Blu-ray Review: Midsomer Murders Set 25
Most long running television shows tend to end up becoming pale imitations of what made them popular in the first place. Scripts stop being as interesting and characters start to become predictable and boring as they descend into catch phrases and cliche. However, there are exceptions, and viewers need look no further than the Blu-ray package Midsomer Murders Set 25 from Acorn Media to find one of the best current examples.
Set in the fictional English county of Midsomer, the show has not only successfully weathered a changes in its lead character and supporting cast since it first aired in 1997, but has continued to be entertaining and intelligent after all this time. As a police procedural one would think they'd have a hard time coming up with new plots, but this set includes the show's 100th hour and a half long episode, and they don't seem to be running out of new ideas anytime soon.
One major change this time round is Detective Chief Inspector (DCI) John Barnaby (Neil Dudgeon) has a new side kick, Detective Sargent (DS) Charlie Nelson, played by Gwilym Lee. The second change is Barnaby's wife Sarah (Fiona Dolman) is very pregnant. This allows the show to interject periodic breaks into the murder investigations, with scenes of the Barnaby's domestic life as comic relief. What's nice is while they are almost all expectant baby related, they don't tend to fall into the typical "sit-com" stuff we normally see on television.
The three disc Blu-ray set contains five feature length episodes, three special feature mini documentaries and a couple of still photo galleries. The special features tend to overlap, excerpts from an interview with Lee and from the piece about the 100th episode both end up in the "behind the scenes" featurette. While they're all enjoyable, they do tend to become a bit redundant after a while - watch the first two and pass on the last and you won't really miss much.
However, it's not the special features you should be buying this for anyway. It's the continuing amazing high quality of the shows. The acting, the scripts and the direction are all of the high standards we've come to expect from watching Midsomer Murders in the past. As Nelson, Lee fits in to the ensemble easily. From his stumbling new beginning moments as he gets to know his new boss and what's expected of him in the opening episode, The Christmas Haunting, to his feeling comfortable enough to take his own initiative in the second episode, Let Us Prey (Yes that's the correct spelling, so you might be able to guess the episode has something to do with a church).
What's great about this series, is while you're pretty much guaranteed a couple of pretty gruesome deaths during the course of each episode, the show is something a family can sit down and watch together without any worries. Those deaths that take place on screen are not overtly graphic - although one in Let Us Prey is a bit grisly - and the scene of the crime shots don't dwell more than necessary on the gorier aspects of an incident. Still, there's enough action to keep younger audience members interested and plenty of intelligent dialogue and twisty plots for the more adult minds.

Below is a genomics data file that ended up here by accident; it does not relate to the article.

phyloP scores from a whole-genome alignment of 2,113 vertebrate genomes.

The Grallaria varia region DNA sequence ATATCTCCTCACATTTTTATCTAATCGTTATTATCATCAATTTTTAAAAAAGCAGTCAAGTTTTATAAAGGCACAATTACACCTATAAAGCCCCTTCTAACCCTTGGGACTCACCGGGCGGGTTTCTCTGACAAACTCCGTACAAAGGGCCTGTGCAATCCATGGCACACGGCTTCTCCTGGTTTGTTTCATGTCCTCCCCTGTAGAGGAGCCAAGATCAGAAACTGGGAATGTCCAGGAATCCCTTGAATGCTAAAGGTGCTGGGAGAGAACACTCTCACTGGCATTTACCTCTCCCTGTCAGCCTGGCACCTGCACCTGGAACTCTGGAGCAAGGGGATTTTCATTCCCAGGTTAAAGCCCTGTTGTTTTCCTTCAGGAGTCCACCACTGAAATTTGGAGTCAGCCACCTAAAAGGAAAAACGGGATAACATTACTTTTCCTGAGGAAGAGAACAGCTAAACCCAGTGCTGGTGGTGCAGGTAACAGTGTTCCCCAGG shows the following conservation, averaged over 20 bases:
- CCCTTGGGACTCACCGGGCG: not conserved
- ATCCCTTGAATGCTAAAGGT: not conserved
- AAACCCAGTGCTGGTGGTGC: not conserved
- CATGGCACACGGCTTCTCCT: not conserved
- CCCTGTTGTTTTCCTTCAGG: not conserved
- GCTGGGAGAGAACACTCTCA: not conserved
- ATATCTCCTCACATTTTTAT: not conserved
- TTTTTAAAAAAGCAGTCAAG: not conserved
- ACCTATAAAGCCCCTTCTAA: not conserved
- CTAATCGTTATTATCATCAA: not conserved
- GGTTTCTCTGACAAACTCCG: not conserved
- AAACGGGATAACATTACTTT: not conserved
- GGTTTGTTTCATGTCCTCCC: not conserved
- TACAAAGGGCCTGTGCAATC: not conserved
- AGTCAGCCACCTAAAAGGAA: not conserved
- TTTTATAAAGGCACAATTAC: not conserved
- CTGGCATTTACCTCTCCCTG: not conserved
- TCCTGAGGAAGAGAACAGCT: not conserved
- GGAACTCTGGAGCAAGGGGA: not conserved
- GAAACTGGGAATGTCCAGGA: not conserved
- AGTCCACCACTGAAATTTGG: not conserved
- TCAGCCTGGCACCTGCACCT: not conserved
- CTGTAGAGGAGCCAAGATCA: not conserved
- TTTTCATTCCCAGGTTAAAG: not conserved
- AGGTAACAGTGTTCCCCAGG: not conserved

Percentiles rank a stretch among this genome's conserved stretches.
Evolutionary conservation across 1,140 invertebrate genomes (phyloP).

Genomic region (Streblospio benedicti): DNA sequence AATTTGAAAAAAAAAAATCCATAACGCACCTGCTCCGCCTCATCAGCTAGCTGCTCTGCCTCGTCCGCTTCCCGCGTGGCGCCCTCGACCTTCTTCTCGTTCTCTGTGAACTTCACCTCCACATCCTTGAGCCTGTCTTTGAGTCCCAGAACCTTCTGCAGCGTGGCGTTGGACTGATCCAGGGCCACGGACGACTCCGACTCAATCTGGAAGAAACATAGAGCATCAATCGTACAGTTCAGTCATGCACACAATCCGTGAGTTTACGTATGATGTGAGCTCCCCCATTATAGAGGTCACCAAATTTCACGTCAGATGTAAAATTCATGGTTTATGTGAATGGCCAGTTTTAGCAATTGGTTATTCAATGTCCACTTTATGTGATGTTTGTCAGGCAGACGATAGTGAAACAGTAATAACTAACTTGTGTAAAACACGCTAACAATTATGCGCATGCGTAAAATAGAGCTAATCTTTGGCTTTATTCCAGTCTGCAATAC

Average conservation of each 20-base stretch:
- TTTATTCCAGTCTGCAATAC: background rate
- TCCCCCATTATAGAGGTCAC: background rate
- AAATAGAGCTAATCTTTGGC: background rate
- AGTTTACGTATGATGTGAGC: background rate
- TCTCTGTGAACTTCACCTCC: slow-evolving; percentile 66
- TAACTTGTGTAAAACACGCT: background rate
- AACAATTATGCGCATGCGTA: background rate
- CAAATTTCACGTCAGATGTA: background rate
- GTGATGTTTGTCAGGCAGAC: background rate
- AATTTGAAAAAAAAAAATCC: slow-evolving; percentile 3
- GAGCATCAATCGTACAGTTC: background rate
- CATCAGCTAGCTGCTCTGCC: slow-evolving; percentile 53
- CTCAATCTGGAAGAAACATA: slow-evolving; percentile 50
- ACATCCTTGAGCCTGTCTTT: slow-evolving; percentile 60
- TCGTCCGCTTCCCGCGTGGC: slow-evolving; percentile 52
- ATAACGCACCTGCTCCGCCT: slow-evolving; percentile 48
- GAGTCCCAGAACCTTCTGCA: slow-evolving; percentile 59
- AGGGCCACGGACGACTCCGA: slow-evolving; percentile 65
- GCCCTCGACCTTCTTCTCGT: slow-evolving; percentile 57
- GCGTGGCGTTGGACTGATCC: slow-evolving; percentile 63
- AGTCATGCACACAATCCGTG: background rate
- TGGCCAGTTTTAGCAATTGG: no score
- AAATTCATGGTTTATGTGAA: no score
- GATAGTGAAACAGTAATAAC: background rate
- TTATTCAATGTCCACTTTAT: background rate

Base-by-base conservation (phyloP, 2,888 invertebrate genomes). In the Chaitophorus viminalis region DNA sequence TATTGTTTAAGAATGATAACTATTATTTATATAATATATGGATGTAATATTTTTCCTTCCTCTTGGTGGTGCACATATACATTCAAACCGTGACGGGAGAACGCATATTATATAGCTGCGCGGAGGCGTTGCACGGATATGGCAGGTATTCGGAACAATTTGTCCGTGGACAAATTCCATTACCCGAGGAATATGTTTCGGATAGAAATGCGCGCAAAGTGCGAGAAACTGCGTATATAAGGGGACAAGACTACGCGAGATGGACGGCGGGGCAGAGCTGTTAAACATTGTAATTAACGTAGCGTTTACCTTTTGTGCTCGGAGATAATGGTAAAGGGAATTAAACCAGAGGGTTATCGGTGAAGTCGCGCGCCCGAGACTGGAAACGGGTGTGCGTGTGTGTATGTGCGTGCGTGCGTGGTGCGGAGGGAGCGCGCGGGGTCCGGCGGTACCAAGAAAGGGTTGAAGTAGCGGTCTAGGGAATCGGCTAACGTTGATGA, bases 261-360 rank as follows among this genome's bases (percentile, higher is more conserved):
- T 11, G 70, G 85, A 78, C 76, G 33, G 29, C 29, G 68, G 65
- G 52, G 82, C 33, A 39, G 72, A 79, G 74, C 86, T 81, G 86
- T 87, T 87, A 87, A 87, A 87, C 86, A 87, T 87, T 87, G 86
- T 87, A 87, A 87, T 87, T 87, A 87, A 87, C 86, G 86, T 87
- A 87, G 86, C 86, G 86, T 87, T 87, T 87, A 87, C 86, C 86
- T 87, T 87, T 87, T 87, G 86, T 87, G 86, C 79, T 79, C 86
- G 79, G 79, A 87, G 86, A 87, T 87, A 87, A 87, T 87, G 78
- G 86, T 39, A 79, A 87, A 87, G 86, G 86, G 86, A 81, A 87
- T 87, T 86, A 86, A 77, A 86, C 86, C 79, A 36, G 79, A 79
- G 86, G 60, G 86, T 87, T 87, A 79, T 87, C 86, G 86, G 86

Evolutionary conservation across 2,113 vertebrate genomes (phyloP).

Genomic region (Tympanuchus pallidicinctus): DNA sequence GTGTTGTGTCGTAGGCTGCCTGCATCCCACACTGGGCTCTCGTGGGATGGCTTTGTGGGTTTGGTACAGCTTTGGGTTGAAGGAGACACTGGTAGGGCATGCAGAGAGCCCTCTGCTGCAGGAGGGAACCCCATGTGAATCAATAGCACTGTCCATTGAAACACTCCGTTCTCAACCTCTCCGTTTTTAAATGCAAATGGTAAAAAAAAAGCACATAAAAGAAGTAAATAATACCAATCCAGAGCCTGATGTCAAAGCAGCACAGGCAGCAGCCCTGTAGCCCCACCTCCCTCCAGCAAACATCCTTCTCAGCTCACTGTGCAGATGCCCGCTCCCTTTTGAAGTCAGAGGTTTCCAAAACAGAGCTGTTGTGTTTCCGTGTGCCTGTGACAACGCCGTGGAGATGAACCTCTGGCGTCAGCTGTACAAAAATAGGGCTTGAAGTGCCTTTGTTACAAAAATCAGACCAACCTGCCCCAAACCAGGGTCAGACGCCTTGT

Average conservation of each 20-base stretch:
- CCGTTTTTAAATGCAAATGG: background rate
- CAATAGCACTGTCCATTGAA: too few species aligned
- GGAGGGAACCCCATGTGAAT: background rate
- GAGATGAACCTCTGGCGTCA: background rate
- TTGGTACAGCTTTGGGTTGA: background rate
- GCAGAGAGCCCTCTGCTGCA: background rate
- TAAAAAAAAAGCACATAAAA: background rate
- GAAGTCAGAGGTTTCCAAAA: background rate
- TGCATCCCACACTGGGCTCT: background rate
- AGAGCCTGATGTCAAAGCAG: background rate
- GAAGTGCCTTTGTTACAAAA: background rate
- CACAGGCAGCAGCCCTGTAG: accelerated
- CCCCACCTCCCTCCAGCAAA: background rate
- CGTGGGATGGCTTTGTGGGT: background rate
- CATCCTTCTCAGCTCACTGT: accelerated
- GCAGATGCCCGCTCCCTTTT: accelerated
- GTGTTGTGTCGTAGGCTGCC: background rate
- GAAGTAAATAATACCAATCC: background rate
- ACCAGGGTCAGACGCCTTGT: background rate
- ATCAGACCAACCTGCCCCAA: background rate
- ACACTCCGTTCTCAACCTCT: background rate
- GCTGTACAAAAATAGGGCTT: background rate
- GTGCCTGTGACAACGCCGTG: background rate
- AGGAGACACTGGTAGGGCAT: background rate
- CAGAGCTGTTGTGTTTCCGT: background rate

Than, there's the show's sense of humour. Perhaps I've a slightly twisted bent to my humour, but comments like "Cause of death a large sharp object pushed through him tearing some essential organs" by the pathologist when observing a corpse which has been impaled by a cast iron lighting fixture are funny. Alright, it doesn't sound particularly rib tickling out of context, but the combination of the line's dry delivery and the subtle reactions of both Barnaby and Nelson made it priceless.
This set, as mentioned, includes the show's 100th episode. There have been plenty of these landmark type episodes in other series, and unfortunately a lot of them fall flat. The usual problem is other shows go for the cheap sentimentality by bringing back old characters or other cliched plot devices. In The Killings of Copenhagen, the creators of Midsomer Murders have done something much smarter. Instead of deviating from their usual structure, they've simply added some special elements.
First and foremost is the inclusion of a foreign location, Denmark, and two police officers from that country's police force. When a British subject is found dead in a Copenhagen hotel room and Danish police ascertain the murder had its origins in Midsomer County, they contact Barnaby and Nelson to investigate the English angle. When a second body, the brother of the first corpse, also shows up in Denmark, the British detectives travel to Copenhagen. The dynamic between the two Danish detectives, both female, and the Brits adds a new and fun dimension to the interplay between Nelson and Barnaby.
The second is of course the impending birth of baby Barnaby. With Sarah expecting to deliver at any moment, travelling off to Denmark has left DCI Barnaby a little on edge. While this is sort of your typical television husband being more nervous than the wife about an impending birth, there aren't many husbands who will have the foresight to give their wives the name of the best police pursuit driver under their command if she needs a quick ride to the hospital.
Midsomer Murders is one of those delightful shows which, while not necessarily improving with age, shows none of the signs of degradation one usually associates with long running programs. "Set 25" not only integrates a new character into the mix with pleasing results, it proves the show's creators are still committed to producing a police procedural of the highest quality, while maintaing the human element which makes it so popular.
(Article first published at Blogcritics.org as Blu-ray Review Midsomer Murders Set 25 - Celebrating A Hundredth Episode)